The relationship between these measures of growth and HSD11B2 methylation extent, controlled for infant gender, maternal age, and gestational age are provided in Table 2. There is a consistent negative association between birthweight, ponderal index and gestational age and the extent of methylation in the HSD11B2 promoter, but the association between infant length and methylation is attenuated in these adjusted models. The relationship is particularly strong, consistent with the bivariate tests, between IUGR status and methylation. Taken together, these results demonstrate that specific measures of intrauterine growth are associated with DNA methylation of this gene in the placenta.
The relationship between mean methylation extent of the HSD11B2 gene promoter and each of the individual NNNS summary scores was examined using a Spearman rank correlation, the results of which are tabulated in Table 3. Infant quality of movement scores showed a significant negative correlation, suggesting that increased HSD11B2 methylation was associated with poorer quality of movement (ρ=−0.18, P=0.01). Infant hypertonicity also showed a negative trend in its association with HSD11B2 methylation (ρ=−0.11, P=0.06), while infant attention showed a positive trend in its association with HSD11B2 methylation, with increasing methylation related to increasing infant attention scores (ρ=0.14, P=0.08). Figure 3 depicts these relationships. The other scores were not associated with HSD11B2 methylation at the P<0.1 level.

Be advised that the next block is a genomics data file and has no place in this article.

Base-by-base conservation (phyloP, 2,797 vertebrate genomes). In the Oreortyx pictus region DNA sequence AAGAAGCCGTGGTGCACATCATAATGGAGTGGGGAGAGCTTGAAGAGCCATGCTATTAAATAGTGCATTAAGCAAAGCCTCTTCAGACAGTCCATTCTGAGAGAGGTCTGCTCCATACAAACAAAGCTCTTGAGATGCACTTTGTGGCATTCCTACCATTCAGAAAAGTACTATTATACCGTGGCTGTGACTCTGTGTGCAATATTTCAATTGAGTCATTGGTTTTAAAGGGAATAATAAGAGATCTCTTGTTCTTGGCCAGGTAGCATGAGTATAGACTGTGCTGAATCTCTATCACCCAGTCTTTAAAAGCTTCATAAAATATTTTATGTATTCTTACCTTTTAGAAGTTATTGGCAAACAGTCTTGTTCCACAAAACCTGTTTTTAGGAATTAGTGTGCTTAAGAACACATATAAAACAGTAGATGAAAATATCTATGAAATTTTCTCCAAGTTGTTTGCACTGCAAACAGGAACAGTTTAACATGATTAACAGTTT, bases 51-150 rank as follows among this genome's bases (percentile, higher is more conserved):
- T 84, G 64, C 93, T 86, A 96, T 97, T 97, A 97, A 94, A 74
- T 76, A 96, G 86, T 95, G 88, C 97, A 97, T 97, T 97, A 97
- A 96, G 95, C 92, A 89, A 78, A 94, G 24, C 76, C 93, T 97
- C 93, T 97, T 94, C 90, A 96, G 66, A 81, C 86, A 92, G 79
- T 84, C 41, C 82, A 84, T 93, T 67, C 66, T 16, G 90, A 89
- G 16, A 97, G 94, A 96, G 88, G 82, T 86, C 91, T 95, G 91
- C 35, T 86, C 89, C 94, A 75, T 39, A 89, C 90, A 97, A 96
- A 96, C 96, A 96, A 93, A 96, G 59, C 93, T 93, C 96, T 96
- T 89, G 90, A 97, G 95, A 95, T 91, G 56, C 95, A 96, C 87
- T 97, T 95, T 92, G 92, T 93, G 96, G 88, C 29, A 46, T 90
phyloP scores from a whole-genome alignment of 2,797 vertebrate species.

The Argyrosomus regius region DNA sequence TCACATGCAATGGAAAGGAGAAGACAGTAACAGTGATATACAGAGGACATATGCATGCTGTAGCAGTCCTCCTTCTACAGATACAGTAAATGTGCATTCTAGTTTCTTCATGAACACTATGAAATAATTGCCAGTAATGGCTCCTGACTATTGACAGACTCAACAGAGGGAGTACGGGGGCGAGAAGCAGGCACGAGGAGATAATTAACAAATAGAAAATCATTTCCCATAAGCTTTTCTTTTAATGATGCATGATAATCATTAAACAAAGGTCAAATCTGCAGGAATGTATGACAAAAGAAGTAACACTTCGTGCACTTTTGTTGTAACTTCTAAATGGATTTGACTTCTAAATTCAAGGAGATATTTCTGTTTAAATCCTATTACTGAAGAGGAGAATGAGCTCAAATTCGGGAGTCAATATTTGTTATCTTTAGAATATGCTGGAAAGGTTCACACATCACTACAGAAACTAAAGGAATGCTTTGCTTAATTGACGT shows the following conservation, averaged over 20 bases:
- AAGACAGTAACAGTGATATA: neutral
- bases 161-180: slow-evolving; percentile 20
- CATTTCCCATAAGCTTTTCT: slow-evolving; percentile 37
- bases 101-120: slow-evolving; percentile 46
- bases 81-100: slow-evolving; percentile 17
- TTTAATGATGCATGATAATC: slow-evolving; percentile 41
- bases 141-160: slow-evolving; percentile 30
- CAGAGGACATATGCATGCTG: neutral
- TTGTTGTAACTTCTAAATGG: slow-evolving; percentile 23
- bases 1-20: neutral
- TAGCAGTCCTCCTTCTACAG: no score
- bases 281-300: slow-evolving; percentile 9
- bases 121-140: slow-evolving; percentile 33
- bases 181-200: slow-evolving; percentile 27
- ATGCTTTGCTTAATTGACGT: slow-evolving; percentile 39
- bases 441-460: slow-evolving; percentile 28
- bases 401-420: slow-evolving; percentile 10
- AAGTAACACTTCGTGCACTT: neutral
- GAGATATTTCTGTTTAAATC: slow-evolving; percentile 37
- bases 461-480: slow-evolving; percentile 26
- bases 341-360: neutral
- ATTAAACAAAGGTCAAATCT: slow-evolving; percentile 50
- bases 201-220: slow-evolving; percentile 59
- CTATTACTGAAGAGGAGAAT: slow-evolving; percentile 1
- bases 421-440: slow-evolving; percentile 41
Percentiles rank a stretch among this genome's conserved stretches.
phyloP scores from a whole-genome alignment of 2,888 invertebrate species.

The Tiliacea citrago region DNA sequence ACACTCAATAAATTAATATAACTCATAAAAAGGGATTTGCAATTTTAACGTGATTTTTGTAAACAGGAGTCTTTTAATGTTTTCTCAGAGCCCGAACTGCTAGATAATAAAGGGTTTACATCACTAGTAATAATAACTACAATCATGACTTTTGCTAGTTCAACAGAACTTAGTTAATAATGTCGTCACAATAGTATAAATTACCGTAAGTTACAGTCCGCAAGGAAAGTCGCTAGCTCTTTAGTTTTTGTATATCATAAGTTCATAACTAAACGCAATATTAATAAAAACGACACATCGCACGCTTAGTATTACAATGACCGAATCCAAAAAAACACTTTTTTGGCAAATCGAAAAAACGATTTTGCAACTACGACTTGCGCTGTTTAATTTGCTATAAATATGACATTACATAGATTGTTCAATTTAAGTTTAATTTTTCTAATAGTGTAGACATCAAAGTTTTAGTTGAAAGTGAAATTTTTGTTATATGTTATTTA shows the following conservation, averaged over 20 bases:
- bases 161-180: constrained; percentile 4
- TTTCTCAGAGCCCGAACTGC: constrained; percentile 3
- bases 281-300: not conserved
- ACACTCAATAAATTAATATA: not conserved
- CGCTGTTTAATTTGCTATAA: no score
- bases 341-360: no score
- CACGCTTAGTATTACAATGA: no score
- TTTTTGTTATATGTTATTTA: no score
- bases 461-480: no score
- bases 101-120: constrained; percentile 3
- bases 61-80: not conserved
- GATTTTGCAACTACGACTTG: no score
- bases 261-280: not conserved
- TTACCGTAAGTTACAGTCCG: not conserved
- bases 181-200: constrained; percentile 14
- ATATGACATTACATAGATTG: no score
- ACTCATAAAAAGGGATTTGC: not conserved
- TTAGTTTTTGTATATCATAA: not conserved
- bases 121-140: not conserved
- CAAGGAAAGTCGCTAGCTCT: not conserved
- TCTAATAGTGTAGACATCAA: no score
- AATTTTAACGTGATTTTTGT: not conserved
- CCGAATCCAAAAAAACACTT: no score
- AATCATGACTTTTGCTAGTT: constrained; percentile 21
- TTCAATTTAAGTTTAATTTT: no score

To examine if the association between NNNS outcomes and HSD11B2 methylation was independent of infant growth, gender, and maternal age, we utilized multivariable generalized linear regression to model NNNS outcomes (quality of movement, hypertonicity, and attention) with HSD11B2 methylation alone, or controlling for these additional factors. The results of these models including the effect sizes (ß values) and statistical significance are shown in Table 4. As expected from the univariate correlation analyses, in the unadjusted model, an increase in methylation of 10 fold (i.e. 1 log) of the HSD11B2 promoter region was significantly associated with a decrease in infant quality of movement of 1.3 units. Controlling for infant growth, gender, and maternal age attenuated slightly the effect, of HSD11B2 methylation on quality of movement, with a 10-fold increase of methylation now associated with a significant decrease in quality of movement of 1.2 units, independent of growth, gender and maternal age. Interestingly, each year of maternal age was associated with a small but significant increase in quality of movement independent of the other factors. On the other hand, a 10-fold increase in methylation showed a trend for an increase in infant attention score of 1.89 units, which was attenuated and not significant when controlled for infant growth, as well as infant gender and maternal age. Hypertonicity decreased by nearly 1 unit with a 10-fold increase in HSD11B2 methylation, a result that also was attenuated and not significant when confounders were included in the model.